Despite decades of a war on poverty that came with proliferating programs and ballooning budgets, the official poverty rate in the United States has stubbornly refused to break from its narrow historical range. This failure stems largely from the methods used to pursue the alleviation of poverty. Policymakers should turn to block grants to states, a policy that has real-world empirical support and that would alleviate the knowledge problem suffered by the federal government. States, in turn, should administer income support programs tailored to the individual causes of poverty, implementing work requirements for people who are temporarily disadvantaged and providing direct income to people who are truly unable to work.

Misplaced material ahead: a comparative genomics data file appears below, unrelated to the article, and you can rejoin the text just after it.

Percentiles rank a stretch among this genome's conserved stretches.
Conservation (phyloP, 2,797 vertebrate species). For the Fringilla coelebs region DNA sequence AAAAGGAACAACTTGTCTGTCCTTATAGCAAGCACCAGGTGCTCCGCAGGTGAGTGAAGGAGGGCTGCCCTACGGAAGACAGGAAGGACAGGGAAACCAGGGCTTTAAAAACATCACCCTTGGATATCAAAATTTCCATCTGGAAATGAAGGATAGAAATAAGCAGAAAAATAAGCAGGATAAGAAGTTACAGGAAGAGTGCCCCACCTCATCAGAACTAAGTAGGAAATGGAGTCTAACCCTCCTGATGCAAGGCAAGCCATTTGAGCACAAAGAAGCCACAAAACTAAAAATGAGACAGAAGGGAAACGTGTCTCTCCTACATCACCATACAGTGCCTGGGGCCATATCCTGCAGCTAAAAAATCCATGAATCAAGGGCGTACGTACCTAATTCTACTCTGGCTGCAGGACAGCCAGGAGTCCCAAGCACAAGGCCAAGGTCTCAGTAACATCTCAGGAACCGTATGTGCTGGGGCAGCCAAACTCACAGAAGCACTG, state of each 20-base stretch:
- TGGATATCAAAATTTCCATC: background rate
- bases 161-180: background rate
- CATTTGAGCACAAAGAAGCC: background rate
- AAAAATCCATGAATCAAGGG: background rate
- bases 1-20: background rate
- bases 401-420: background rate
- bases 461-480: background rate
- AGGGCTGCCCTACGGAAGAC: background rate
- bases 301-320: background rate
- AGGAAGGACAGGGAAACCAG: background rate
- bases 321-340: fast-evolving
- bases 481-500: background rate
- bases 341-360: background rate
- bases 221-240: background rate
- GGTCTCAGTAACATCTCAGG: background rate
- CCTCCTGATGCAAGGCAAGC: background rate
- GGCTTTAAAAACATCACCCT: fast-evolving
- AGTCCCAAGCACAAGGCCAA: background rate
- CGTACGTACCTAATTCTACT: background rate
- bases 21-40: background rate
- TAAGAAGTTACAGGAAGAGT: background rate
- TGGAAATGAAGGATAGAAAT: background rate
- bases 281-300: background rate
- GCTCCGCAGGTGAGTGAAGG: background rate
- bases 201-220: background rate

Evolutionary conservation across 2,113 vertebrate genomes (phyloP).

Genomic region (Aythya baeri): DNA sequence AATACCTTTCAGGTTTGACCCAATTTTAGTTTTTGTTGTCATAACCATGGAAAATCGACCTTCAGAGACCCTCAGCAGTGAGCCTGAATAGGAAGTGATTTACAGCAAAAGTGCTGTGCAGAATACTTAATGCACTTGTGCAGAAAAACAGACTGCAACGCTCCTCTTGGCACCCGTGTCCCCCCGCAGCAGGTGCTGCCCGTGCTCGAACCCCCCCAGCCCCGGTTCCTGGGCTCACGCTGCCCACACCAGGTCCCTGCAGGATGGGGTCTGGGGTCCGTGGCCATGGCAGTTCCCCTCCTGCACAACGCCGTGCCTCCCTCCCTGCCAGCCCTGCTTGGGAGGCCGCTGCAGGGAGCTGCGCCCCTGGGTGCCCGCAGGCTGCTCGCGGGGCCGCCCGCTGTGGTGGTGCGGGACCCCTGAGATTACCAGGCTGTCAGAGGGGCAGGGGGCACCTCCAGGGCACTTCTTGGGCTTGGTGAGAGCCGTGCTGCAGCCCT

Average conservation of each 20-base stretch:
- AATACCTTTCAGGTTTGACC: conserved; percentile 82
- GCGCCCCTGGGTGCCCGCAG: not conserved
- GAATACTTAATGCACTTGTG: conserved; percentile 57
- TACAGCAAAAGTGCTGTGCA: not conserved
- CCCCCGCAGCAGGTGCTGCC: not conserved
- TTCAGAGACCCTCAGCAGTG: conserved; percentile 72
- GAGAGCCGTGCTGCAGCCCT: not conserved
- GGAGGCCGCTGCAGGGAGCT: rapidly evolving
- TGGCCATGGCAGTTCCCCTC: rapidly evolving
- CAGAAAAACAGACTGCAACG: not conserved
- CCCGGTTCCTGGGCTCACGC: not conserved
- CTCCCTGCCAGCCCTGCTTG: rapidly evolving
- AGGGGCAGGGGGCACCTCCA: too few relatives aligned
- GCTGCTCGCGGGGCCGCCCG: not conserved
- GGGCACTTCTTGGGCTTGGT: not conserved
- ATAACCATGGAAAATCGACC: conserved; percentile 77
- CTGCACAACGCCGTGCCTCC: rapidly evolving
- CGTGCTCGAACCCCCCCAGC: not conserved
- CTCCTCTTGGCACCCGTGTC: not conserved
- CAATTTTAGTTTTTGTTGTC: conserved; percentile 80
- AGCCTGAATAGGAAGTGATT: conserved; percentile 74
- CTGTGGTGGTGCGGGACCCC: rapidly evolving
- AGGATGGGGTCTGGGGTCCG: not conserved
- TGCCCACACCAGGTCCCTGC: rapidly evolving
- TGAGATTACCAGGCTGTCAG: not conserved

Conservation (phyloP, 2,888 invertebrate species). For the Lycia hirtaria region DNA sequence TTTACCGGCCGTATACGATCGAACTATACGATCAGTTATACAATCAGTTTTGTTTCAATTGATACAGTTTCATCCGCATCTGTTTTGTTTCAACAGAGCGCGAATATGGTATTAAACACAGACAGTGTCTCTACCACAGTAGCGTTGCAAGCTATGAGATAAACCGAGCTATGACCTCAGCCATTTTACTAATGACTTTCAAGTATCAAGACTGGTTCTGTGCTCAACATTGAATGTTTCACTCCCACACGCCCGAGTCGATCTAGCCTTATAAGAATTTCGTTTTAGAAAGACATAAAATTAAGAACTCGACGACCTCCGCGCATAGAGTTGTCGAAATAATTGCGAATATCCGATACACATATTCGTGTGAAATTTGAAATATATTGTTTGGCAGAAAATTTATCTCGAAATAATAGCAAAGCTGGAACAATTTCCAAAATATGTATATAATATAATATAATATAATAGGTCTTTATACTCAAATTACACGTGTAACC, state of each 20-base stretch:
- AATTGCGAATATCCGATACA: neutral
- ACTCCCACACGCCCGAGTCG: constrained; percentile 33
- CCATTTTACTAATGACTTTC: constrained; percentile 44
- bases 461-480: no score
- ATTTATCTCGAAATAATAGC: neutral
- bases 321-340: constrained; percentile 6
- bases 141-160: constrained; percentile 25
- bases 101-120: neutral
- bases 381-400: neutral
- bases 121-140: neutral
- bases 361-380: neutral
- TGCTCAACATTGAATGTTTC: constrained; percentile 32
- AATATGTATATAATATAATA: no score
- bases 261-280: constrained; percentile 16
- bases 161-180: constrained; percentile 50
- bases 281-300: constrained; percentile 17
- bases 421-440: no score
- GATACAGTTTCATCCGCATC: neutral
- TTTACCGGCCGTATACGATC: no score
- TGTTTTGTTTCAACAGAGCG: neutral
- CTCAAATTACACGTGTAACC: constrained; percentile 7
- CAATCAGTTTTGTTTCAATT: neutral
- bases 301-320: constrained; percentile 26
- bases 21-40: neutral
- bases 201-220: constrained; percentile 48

Ex-Im Bank advocates emphasize its importance to small businesses and economic growth. A new analysis of government data reveals that Ex-Im Bank’s top 10 overseas buyers are large corporations that primarily purchase exports from multinational conglomerates. Ex-Im Bank’s small business narrative is challenged by the fact that the buyers receiving the most subsidies are—like the exporters—major corporations.